Jonathan Ashworth, the shadow work and pensions secretary, says: “You would have a bridge back to your Universal Credit benefits, so you won’t lose the support that you used to get.
“Because for many people, the journey into work at the moment is too much of a risk. The government’s approach is trapping people out of work, so we’ve got to deal with those barriers.
“Only one in 10 long-term sick or older workers out of work get any help whatsoever from the Job Centre system. That’s crazy.
“We’ve got to reform the way in which we offer employment support, we’ve got to reform our Job Centres, so people get help and support to return to work. And yet we’ve got a million vacancies in the economy.
“The Tory approach is to write people off – that’s an absolute criminal waste of their potential and talents, but it’s bad for our economy as a whole as well.”
Work and Pensions Secretary Mel Stride has been carrying out a cross-government review into the rise in economic inactivity which will feed into the Budget on 15 March.
The Department for Work and Pensions told Sky News it recognises that helping people to start – or to return – to work is one of the biggest challenges and that it’s looking at plans to improve support for disabled people and people with long-term health conditions.
A long-awaited white paper is also due for publication shortly.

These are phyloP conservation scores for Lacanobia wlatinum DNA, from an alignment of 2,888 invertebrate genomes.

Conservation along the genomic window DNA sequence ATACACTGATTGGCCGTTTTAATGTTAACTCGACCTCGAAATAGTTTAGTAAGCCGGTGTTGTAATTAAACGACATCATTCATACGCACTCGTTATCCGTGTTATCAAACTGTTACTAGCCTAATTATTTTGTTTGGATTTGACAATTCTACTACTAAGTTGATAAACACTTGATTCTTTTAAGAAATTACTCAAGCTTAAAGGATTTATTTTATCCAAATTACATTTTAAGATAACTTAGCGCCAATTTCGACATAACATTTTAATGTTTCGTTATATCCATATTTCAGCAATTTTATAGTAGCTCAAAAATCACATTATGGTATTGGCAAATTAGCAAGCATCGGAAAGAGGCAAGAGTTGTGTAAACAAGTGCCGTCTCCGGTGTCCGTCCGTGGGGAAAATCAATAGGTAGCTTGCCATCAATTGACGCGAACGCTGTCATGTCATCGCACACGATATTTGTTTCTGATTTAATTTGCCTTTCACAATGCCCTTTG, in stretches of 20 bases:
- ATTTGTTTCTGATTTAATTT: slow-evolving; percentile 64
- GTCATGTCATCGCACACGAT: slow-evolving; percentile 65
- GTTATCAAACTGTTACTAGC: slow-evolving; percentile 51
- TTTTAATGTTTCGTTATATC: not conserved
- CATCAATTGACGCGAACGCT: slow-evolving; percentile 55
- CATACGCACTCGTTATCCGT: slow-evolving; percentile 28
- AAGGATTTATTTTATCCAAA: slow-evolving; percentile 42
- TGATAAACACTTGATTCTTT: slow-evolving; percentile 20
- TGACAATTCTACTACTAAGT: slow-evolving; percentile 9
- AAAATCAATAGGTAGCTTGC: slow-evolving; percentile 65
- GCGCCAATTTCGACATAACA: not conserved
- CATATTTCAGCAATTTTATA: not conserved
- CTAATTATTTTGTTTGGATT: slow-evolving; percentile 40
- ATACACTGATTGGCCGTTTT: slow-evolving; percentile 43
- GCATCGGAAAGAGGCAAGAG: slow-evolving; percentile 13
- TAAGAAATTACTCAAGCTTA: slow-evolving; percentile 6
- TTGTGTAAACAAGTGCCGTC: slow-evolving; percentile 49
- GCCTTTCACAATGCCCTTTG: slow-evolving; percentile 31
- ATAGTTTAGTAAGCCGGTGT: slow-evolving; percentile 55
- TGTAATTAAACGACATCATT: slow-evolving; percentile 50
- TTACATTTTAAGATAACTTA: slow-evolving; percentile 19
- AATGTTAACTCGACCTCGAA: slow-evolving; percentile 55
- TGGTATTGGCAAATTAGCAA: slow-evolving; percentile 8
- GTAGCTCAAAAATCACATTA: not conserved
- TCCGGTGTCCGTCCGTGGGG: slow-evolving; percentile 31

It’s understand the department is looking at overhauling the whole system to focus on what people can do rather than what they can’t, as well as better supporting people to stay in work.
I’m told the full package of policies is not yet finalised, with many different ideas on the table.
Those could include sickness benefits continuing during the transition back to work, scrapping or reforming work capacity assessments, better occupational health services, annual workplace health checks, and pushing GPs to do more in terms of setting out the kinds of activities a patient is capable of, rather than signing so many off sick in the first place.
Employers ‘not doing enough’
Mr Wilson welcomes both parties talking about changing the system so people trying to return to work won’t lose their benefits or need to have them reassessed.
“That’s a great idea, it will cost virtually nothing because the people on those long-term benefits don’t often go back to work – so making those changes can only be a positive, ” he says.
“But we need to do more about what happens when people first leave work.
“The idea that GPs are suddenly experts at return to work planning is fanciful. We’ve been there before and it doesn’t work. We need to focus on how to work better with employers, to build capacity and provide better funding for occupational health services.
“Some of that might require more compulsion on employers in terms of incentives or penalties,” he adds.
“Some employers just aren’t doing enough to keep people healthy and support a rapid return to work when they’re off sick. Other countries have models where people pay higher social insurance if they don’t rehabilitate their workforce, or where they are required to have better back-to-work planning.”
Major changes to the benefits system have historically taken a long time to deliver effectively. But for now, Samantha Radford is continuing to search for jobs which meet her needs – and remains optimistic.
“The moment I can write that letter to the DWP and say ‘I don’t need you guys anymore’ – it’s going to be the biggest celebration of my life. Because it will just mean freedom and independence.”